Fed Chair Janet Yellen said, in her prepared remarks at the Jackson Hole symposium, that “Indeed, in light of the continued solid performance of the labor market and our outlook for economic activity and inflation, I believe the case for an increase in the federal funds rate has strengthened in recent months.” The markets did not believe her.
Within thirty minutes, the Dow Industrials were up 100 points and gold was up $16 and silver up just short of fifty cents. Why did the market ignore Yellen’s warnings of future rate hikes?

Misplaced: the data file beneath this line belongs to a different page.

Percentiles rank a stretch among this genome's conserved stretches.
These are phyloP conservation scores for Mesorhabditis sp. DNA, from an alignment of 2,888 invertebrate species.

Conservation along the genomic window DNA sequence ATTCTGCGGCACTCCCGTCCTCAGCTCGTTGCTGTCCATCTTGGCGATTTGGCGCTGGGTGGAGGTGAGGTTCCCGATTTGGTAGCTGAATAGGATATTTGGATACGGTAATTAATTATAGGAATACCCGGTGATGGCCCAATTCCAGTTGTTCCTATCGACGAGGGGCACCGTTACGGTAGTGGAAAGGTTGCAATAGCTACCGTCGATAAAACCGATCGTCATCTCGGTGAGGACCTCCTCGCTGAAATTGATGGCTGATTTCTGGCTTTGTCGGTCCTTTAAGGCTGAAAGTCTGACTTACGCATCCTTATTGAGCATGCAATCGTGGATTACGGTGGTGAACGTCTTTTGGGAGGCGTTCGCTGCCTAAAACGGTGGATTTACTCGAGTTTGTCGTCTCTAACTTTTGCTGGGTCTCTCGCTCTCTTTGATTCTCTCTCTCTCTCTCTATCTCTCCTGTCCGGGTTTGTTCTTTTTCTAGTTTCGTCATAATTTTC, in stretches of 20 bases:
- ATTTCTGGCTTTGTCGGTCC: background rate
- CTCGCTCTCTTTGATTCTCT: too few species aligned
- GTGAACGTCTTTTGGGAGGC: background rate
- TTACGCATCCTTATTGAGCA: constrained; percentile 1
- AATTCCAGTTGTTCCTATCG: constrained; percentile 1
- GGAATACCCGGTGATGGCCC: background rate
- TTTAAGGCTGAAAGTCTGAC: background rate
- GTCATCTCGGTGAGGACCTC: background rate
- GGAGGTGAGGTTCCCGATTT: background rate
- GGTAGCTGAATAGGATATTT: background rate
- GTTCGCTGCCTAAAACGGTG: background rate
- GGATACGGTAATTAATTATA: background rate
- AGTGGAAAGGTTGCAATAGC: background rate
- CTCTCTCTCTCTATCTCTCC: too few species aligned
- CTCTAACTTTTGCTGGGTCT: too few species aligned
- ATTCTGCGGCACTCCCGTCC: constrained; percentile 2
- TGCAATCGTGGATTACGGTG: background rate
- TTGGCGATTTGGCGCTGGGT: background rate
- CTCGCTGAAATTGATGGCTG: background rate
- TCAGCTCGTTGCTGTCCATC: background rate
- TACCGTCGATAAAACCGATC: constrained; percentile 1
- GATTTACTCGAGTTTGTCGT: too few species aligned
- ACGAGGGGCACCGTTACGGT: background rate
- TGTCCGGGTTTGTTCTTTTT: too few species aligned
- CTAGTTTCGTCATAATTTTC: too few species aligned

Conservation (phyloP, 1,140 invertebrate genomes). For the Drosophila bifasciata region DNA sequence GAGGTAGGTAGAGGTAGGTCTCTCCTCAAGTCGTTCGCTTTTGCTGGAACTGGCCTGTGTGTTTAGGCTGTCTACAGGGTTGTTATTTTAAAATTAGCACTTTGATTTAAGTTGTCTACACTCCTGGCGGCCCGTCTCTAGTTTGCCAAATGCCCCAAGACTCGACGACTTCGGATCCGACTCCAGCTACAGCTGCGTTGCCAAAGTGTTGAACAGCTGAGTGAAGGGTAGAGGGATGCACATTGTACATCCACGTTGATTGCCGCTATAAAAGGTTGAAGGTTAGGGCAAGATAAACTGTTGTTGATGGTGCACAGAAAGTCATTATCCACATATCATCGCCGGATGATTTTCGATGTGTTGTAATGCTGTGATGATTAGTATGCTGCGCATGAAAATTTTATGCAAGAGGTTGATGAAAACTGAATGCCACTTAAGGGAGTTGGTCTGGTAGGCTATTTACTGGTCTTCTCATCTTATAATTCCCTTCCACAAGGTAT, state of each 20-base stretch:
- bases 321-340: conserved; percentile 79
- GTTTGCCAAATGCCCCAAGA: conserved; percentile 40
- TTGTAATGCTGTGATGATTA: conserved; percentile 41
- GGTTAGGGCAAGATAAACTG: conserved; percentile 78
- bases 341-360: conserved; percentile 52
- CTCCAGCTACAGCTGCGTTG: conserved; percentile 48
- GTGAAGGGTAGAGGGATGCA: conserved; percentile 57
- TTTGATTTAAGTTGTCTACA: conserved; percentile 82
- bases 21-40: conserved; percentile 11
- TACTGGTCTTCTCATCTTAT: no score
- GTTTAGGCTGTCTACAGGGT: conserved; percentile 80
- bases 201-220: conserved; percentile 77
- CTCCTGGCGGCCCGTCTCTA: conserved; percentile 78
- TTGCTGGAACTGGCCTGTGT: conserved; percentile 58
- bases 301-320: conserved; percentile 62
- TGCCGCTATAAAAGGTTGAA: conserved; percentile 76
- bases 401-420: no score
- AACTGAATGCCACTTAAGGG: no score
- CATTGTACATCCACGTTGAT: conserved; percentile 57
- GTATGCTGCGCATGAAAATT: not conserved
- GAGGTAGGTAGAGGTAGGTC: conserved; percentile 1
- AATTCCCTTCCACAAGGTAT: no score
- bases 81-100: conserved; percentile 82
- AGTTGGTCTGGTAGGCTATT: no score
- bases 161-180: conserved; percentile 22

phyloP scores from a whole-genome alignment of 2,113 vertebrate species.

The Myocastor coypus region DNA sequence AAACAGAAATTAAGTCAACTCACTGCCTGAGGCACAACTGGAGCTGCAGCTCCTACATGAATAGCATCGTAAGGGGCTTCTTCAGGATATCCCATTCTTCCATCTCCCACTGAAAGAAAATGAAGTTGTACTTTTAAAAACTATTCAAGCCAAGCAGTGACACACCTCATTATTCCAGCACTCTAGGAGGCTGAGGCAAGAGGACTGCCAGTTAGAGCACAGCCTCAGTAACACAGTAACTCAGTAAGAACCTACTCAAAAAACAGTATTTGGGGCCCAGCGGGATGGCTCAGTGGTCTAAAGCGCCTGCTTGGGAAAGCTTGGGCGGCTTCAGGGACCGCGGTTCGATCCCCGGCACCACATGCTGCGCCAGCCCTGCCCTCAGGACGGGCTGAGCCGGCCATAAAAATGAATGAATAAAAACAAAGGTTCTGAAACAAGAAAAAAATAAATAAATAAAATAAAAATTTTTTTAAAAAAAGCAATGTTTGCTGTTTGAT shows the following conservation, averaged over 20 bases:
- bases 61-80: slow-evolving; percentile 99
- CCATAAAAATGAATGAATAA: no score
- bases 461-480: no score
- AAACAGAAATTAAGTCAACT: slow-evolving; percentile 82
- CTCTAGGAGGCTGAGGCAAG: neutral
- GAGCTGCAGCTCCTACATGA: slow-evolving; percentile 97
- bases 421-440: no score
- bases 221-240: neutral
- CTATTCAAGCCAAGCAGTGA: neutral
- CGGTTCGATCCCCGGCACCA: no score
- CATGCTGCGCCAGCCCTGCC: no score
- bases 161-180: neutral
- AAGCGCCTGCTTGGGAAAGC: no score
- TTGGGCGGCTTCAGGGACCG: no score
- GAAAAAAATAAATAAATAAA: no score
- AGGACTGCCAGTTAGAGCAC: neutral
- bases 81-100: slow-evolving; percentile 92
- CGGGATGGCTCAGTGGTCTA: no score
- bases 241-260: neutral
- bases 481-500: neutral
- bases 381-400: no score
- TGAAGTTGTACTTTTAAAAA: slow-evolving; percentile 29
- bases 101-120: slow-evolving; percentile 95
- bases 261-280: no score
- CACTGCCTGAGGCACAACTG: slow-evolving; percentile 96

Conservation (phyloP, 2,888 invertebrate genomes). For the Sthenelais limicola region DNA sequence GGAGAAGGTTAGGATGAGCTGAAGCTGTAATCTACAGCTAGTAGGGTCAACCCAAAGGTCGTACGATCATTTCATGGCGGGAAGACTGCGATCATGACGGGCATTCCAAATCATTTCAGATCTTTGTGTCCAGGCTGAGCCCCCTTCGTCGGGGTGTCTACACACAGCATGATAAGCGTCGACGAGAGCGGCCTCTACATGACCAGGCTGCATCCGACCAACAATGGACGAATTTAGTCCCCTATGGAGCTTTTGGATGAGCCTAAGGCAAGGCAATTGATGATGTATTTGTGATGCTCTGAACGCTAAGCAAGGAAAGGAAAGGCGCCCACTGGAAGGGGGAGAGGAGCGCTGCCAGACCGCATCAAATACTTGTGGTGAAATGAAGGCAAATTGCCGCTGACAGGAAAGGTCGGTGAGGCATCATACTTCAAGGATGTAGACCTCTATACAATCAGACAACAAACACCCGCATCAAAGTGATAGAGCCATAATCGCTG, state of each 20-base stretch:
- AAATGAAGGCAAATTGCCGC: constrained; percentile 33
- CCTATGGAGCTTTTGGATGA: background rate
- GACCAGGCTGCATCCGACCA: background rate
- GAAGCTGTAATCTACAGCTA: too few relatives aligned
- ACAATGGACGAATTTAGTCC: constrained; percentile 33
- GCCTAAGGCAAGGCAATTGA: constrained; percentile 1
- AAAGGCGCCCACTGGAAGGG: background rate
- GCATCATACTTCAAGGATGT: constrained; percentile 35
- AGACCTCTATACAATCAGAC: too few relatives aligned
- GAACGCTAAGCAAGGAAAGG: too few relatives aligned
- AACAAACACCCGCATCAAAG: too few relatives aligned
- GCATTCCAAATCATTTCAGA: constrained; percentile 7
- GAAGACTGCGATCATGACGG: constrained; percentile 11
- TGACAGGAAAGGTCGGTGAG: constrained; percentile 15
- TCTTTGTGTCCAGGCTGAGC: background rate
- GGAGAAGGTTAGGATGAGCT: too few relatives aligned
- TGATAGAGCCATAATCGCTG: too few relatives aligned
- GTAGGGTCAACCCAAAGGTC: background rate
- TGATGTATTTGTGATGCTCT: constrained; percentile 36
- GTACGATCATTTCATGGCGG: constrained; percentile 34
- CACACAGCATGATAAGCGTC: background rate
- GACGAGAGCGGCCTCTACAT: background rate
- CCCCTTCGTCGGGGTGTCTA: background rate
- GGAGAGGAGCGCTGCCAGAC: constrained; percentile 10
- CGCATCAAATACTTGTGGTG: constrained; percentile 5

Probably because the Fed has lost credibility, after having indicated rate hikes earlier this year but not following through. (Has the Fed become the boy who cried wolf?)
Further making a rate hike difficult was the GDP increase of only 1.2% in the second quarter, combined with a downward revision to the first three months of the year to produce an average growth rate of only 1% over the last 12 months. The second quarter GDP increase was well below the accepted forecast of 2.6%.
Had the markets believed Yellen’s warning, both would have sold off immediately and would have sold off big. Speculation is that there will be a rate hike at the September FOMC meeting. I doubt it. An economy growing at only 1% is not a climate in which the Fed is likely to raise rates.